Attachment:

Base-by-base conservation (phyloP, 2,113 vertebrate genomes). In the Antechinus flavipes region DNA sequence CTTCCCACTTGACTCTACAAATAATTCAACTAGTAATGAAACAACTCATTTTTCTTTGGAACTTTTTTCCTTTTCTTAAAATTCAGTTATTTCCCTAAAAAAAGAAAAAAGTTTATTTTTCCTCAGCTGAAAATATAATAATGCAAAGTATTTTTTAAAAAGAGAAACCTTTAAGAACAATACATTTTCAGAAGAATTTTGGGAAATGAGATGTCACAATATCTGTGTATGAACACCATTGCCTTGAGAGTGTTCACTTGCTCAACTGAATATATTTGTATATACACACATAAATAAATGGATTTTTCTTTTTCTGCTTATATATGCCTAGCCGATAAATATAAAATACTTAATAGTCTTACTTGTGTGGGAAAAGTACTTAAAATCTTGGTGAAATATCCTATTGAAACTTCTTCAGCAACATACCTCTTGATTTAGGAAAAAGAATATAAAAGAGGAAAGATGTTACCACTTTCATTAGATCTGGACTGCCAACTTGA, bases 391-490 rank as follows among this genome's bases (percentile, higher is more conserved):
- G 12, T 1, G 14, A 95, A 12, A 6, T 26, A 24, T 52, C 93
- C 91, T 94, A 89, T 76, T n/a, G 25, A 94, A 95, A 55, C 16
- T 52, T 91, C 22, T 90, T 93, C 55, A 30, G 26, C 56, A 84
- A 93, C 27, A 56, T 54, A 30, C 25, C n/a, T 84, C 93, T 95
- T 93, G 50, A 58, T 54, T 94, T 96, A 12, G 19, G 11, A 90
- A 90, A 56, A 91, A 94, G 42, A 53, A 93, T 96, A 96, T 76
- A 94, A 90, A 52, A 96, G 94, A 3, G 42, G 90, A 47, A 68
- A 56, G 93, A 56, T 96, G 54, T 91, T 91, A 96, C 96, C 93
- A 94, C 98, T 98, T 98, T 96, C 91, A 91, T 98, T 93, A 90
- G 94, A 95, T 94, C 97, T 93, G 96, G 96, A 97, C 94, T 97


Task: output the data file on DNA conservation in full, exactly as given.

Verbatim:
Base-by-base conservation (phyloP, 2,113 vertebrate genomes). In the Antechinus flavipes region DNA sequence CTTCCCACTTGACTCTACAAATAATTCAACTAGTAATGAAACAACTCATTTTTCTTTGGAACTTTTTTCCTTTTCTTAAAATTCAGTTATTTCCCTAAAAAAAGAAAAAAGTTTATTTTTCCTCAGCTGAAAATATAATAATGCAAAGTATTTTTTAAAAAGAGAAACCTTTAAGAACAATACATTTTCAGAAGAATTTTGGGAAATGAGATGTCACAATATCTGTGTATGAACACCATTGCCTTGAGAGTGTTCACTTGCTCAACTGAATATATTTGTATATACACACATAAATAAATGGATTTTTCTTTTTCTGCTTATATATGCCTAGCCGATAAATATAAAATACTTAATAGTCTTACTTGTGTGGGAAAAGTACTTAAAATCTTGGTGAAATATCCTATTGAAACTTCTTCAGCAACATACCTCTTGATTTAGGAAAAAGAATATAAAAGAGGAAAGATGTTACCACTTTCATTAGATCTGGACTGCCAACTTGA, bases 391-490 rank as follows among this genome's bases (percentile, higher is more conserved):
- G 12, T 1, G 14, A 95, A 12, A 6, T 26, A 24, T 52, C 93
- C 91, T 94, A 89, T 76, T n/a, G 25, A 94, A 95, A 55, C 16
- T 52, T 91, C 22, T 90, T 93, C 55, A 30, G 26, C 56, A 84
- A 93, C 27, A 56, T 54, A 30, C 25, C n/a, T 84, C 93, T 95
- T 93, G 50, A 58, T 54, T 94, T 96, A 12, G 19, G 11, A 90
- A 90, A 56, A 91, A 94, G 42, A 53, A 93, T 96, A 96, T 76
- A 94, A 90, A 52, A 96, G 94, A 3, G 42, G 90, A 47, A 68
- A 56, G 93, A 56, T 96, G 54, T 91, T 91, A 96, C 96, C 93
- A 94, C 98, T 98, T 98, T 96, C 91, A 91, T 98, T 93, A 90
- G 94, A 95, T 94, C 97, T 93, G 96, G 96, A 97, C 94, T 97